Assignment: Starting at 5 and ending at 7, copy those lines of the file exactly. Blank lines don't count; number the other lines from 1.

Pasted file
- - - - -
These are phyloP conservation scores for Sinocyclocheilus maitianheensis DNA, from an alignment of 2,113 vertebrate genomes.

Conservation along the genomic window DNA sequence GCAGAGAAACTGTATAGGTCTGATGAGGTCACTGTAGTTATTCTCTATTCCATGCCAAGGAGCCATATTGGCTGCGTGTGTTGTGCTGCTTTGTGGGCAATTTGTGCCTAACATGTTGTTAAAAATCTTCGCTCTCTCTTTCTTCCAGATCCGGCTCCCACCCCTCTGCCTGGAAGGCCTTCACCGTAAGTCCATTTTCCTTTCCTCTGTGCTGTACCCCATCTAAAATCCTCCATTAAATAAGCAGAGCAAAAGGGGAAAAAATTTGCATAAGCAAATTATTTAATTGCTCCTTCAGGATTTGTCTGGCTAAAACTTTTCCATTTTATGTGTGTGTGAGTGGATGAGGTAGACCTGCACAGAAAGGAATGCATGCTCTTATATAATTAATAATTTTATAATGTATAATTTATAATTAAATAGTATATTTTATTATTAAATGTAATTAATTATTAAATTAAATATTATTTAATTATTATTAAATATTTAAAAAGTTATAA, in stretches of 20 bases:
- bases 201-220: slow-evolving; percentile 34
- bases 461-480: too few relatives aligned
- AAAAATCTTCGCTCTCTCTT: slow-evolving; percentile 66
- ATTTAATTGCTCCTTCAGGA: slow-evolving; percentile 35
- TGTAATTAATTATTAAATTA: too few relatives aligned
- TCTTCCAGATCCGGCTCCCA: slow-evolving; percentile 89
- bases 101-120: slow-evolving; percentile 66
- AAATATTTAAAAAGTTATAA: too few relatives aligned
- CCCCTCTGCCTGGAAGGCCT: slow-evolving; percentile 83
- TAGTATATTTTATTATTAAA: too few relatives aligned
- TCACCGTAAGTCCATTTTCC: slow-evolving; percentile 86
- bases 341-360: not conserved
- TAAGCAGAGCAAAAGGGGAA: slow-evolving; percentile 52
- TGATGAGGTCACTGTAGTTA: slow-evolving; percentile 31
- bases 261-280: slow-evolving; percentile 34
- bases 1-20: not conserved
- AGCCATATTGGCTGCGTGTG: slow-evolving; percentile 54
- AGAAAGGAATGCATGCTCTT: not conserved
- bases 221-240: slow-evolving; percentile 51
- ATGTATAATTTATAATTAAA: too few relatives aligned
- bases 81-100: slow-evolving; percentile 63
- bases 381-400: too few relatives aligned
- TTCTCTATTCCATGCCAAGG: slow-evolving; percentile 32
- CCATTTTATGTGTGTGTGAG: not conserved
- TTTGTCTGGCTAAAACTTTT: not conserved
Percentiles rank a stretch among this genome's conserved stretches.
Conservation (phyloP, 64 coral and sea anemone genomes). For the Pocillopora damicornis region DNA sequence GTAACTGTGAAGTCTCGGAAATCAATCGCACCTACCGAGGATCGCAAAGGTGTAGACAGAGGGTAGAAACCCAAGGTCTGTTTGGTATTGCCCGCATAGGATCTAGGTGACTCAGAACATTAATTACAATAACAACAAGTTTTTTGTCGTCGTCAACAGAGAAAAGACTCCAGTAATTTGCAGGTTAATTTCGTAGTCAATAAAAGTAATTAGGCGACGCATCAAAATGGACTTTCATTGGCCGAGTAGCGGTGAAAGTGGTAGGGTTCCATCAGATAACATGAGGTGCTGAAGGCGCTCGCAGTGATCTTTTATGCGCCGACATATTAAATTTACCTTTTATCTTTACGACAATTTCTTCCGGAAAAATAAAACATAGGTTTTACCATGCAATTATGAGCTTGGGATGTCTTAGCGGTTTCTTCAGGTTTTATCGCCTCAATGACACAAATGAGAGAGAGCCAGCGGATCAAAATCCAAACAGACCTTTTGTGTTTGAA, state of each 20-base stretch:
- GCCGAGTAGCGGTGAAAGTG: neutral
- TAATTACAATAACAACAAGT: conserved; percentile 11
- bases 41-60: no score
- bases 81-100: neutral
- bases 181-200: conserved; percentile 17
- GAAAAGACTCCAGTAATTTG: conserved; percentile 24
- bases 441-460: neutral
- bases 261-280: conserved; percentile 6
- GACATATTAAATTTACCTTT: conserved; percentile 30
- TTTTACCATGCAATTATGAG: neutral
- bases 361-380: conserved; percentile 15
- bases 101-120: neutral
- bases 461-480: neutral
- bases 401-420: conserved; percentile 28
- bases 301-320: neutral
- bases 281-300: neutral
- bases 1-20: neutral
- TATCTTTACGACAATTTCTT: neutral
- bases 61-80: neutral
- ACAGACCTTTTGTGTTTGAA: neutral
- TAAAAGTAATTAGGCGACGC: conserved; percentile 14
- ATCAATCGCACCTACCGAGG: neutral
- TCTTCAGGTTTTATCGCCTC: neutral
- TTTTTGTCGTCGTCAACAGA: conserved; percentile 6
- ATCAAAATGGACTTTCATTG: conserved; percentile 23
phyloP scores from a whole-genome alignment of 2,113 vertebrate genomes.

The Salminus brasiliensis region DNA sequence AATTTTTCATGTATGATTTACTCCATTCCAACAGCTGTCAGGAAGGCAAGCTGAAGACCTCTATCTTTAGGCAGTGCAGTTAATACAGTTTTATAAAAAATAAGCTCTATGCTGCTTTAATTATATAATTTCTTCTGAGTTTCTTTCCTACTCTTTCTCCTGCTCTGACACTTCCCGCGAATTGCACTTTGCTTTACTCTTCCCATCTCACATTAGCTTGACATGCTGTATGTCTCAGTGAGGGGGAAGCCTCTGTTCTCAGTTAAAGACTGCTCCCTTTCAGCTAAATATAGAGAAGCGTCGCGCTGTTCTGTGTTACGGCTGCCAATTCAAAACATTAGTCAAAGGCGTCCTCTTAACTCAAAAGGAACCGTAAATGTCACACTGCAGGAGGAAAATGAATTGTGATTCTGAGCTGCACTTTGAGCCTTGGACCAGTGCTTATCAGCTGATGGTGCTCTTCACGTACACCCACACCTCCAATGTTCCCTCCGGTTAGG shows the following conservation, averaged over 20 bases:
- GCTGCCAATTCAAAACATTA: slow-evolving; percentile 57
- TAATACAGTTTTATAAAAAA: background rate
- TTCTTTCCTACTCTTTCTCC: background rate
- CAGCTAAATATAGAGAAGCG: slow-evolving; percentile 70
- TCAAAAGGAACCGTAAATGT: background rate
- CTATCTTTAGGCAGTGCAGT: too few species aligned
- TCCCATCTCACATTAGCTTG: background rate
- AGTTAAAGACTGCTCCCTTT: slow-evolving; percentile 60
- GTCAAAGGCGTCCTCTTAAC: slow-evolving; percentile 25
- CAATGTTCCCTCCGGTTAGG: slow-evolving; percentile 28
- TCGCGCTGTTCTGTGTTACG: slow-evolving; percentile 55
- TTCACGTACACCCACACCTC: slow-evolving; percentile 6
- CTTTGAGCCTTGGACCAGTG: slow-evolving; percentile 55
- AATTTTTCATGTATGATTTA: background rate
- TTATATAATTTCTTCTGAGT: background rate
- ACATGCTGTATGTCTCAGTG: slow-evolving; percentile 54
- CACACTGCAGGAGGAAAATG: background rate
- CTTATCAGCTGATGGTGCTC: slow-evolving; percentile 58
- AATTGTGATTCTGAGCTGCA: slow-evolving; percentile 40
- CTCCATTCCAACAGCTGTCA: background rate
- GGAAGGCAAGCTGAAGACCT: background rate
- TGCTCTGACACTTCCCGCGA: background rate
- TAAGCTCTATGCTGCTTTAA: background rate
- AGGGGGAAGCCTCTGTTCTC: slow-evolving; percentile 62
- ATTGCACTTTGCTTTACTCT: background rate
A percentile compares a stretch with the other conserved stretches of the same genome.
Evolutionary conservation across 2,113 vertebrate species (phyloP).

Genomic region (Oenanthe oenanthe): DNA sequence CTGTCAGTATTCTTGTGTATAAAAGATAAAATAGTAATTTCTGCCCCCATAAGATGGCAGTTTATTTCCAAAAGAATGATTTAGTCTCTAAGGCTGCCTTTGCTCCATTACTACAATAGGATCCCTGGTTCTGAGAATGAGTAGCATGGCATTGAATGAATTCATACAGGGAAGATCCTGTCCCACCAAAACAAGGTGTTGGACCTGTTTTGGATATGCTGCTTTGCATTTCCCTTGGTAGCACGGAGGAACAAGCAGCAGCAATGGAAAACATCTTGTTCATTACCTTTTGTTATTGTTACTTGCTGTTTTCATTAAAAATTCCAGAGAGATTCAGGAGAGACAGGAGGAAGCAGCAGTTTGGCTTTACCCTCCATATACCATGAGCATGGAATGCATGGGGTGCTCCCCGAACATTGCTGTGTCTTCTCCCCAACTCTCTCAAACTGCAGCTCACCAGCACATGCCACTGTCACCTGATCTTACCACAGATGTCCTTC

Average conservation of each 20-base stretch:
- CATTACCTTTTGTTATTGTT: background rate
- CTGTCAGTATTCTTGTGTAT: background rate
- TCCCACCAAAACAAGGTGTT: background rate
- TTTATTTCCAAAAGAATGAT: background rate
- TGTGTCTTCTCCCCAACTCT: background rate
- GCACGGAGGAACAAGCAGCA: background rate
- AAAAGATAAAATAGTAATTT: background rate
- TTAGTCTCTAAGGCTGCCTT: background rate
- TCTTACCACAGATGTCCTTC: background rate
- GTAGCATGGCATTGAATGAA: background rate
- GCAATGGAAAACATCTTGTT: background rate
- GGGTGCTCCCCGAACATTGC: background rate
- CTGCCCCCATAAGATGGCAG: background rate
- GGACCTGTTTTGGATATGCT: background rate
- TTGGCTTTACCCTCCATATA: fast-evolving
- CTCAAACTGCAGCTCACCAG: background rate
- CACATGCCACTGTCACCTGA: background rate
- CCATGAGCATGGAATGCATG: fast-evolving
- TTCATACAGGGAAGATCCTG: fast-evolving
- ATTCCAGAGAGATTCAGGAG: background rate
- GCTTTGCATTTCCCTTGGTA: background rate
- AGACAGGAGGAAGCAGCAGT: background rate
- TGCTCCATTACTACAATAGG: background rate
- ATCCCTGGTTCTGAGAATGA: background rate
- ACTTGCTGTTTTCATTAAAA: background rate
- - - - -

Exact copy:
- AAAAATCTTCGCTCTCTCTT: slow-evolving; percentile 66
- ATTTAATTGCTCCTTCAGGA: slow-evolving; percentile 35
- TGTAATTAATTATTAAATTA: too few relatives aligned